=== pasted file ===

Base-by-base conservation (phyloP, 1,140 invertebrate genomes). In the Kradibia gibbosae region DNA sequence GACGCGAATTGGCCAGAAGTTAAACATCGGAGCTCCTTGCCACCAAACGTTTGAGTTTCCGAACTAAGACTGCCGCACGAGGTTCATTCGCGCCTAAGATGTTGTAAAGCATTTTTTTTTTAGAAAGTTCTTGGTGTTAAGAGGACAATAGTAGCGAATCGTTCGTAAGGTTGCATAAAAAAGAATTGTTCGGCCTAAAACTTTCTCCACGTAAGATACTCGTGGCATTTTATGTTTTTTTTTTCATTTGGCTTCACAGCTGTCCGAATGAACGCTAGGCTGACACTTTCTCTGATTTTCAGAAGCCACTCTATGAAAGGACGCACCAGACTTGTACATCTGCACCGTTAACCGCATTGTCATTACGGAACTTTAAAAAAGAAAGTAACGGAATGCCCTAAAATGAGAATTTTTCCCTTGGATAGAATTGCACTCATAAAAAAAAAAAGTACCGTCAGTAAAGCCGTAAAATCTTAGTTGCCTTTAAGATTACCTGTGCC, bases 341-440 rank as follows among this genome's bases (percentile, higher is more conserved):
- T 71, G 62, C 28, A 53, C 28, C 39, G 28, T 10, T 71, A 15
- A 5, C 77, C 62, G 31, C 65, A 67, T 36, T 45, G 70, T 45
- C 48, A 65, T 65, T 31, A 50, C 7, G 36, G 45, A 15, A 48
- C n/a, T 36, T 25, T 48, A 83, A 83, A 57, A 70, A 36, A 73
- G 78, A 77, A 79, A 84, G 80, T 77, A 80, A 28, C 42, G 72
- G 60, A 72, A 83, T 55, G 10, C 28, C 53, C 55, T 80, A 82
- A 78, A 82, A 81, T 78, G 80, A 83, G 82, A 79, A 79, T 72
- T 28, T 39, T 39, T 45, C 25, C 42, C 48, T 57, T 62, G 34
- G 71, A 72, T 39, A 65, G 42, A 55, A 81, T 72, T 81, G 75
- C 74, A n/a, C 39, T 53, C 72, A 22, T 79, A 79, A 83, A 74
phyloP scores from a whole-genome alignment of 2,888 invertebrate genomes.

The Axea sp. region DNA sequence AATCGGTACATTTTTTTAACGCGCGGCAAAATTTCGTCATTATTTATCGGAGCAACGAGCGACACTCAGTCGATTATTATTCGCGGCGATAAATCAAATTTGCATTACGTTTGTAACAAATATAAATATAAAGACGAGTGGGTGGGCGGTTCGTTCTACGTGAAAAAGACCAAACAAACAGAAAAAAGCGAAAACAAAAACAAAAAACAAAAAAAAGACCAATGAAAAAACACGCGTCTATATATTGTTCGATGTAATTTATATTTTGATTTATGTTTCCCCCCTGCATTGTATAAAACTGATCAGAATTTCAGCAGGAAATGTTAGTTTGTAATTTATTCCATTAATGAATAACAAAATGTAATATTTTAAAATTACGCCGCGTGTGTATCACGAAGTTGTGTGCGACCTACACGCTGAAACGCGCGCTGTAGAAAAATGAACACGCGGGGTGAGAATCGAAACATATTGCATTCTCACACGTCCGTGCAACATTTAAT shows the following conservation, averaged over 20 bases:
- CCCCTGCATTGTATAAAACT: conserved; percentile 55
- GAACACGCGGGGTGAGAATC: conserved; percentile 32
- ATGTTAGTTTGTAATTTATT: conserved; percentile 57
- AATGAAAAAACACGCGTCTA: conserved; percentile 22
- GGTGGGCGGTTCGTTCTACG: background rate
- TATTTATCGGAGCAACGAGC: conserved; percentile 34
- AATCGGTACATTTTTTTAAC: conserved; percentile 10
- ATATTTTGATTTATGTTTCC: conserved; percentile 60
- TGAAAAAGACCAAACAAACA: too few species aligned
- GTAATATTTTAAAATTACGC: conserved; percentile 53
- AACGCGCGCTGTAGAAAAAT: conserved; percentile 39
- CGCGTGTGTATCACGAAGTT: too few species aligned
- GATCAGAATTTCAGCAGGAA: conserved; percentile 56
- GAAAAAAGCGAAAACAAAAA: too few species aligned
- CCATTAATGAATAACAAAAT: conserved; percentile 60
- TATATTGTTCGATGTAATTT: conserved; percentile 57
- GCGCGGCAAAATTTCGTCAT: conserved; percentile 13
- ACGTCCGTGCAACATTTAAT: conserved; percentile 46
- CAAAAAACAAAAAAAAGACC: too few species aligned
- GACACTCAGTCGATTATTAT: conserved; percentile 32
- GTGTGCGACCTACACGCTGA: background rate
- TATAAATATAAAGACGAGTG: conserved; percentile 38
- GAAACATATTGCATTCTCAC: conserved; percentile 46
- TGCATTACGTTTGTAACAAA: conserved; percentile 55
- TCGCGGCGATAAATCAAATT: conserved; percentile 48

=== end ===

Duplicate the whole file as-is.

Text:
Base-by-base conservation (phyloP, 1,140 invertebrate genomes). In the Kradibia gibbosae region DNA sequence GACGCGAATTGGCCAGAAGTTAAACATCGGAGCTCCTTGCCACCAAACGTTTGAGTTTCCGAACTAAGACTGCCGCACGAGGTTCATTCGCGCCTAAGATGTTGTAAAGCATTTTTTTTTTAGAAAGTTCTTGGTGTTAAGAGGACAATAGTAGCGAATCGTTCGTAAGGTTGCATAAAAAAGAATTGTTCGGCCTAAAACTTTCTCCACGTAAGATACTCGTGGCATTTTATGTTTTTTTTTTCATTTGGCTTCACAGCTGTCCGAATGAACGCTAGGCTGACACTTTCTCTGATTTTCAGAAGCCACTCTATGAAAGGACGCACCAGACTTGTACATCTGCACCGTTAACCGCATTGTCATTACGGAACTTTAAAAAAGAAAGTAACGGAATGCCCTAAAATGAGAATTTTTCCCTTGGATAGAATTGCACTCATAAAAAAAAAAAGTACCGTCAGTAAAGCCGTAAAATCTTAGTTGCCTTTAAGATTACCTGTGCC, bases 341-440 rank as follows among this genome's bases (percentile, higher is more conserved):
- T 71, G 62, C 28, A 53, C 28, C 39, G 28, T 10, T 71, A 15
- A 5, C 77, C 62, G 31, C 65, A 67, T 36, T 45, G 70, T 45
- C 48, A 65, T 65, T 31, A 50, C 7, G 36, G 45, A 15, A 48
- C n/a, T 36, T 25, T 48, A 83, A 83, A 57, A 70, A 36, A 73
- G 78, A 77, A 79, A 84, G 80, T 77, A 80, A 28, C 42, G 72
- G 60, A 72, A 83, T 55, G 10, C 28, C 53, C 55, T 80, A 82
- A 78, A 82, A 81, T 78, G 80, A 83, G 82, A 79, A 79, T 72
- T 28, T 39, T 39, T 45, C 25, C 42, C 48, T 57, T 62, G 34
- G 71, A 72, T 39, A 65, G 42, A 55, A 81, T 72, T 81, G 75
- C 74, A n/a, C 39, T 53, C 72, A 22, T 79, A 79, A 83, A 74
phyloP scores from a whole-genome alignment of 2,888 invertebrate genomes.

The Axea sp. region DNA sequence AATCGGTACATTTTTTTAACGCGCGGCAAAATTTCGTCATTATTTATCGGAGCAACGAGCGACACTCAGTCGATTATTATTCGCGGCGATAAATCAAATTTGCATTACGTTTGTAACAAATATAAATATAAAGACGAGTGGGTGGGCGGTTCGTTCTACGTGAAAAAGACCAAACAAACAGAAAAAAGCGAAAACAAAAACAAAAAACAAAAAAAAGACCAATGAAAAAACACGCGTCTATATATTGTTCGATGTAATTTATATTTTGATTTATGTTTCCCCCCTGCATTGTATAAAACTGATCAGAATTTCAGCAGGAAATGTTAGTTTGTAATTTATTCCATTAATGAATAACAAAATGTAATATTTTAAAATTACGCCGCGTGTGTATCACGAAGTTGTGTGCGACCTACACGCTGAAACGCGCGCTGTAGAAAAATGAACACGCGGGGTGAGAATCGAAACATATTGCATTCTCACACGTCCGTGCAACATTTAAT shows the following conservation, averaged over 20 bases:
- CCCCTGCATTGTATAAAACT: conserved; percentile 55
- GAACACGCGGGGTGAGAATC: conserved; percentile 32
- ATGTTAGTTTGTAATTTATT: conserved; percentile 57
- AATGAAAAAACACGCGTCTA: conserved; percentile 22
- GGTGGGCGGTTCGTTCTACG: background rate
- TATTTATCGGAGCAACGAGC: conserved; percentile 34
- AATCGGTACATTTTTTTAAC: conserved; percentile 10
- ATATTTTGATTTATGTTTCC: conserved; percentile 60
- TGAAAAAGACCAAACAAACA: too few species aligned
- GTAATATTTTAAAATTACGC: conserved; percentile 53
- AACGCGCGCTGTAGAAAAAT: conserved; percentile 39
- CGCGTGTGTATCACGAAGTT: too few species aligned
- GATCAGAATTTCAGCAGGAA: conserved; percentile 56
- GAAAAAAGCGAAAACAAAAA: too few species aligned
- CCATTAATGAATAACAAAAT: conserved; percentile 60
- TATATTGTTCGATGTAATTT: conserved; percentile 57
- GCGCGGCAAAATTTCGTCAT: conserved; percentile 13
- ACGTCCGTGCAACATTTAAT: conserved; percentile 46
- CAAAAAACAAAAAAAAGACC: too few species aligned
- GACACTCAGTCGATTATTAT: conserved; percentile 32
- GTGTGCGACCTACACGCTGA: background rate
- TATAAATATAAAGACGAGTG: conserved; percentile 38
- GAAACATATTGCATTCTCAC: conserved; percentile 46
- TGCATTACGTTTGTAACAAA: conserved; percentile 55
- TCGCGGCGATAAATCAAATT: conserved; percentile 48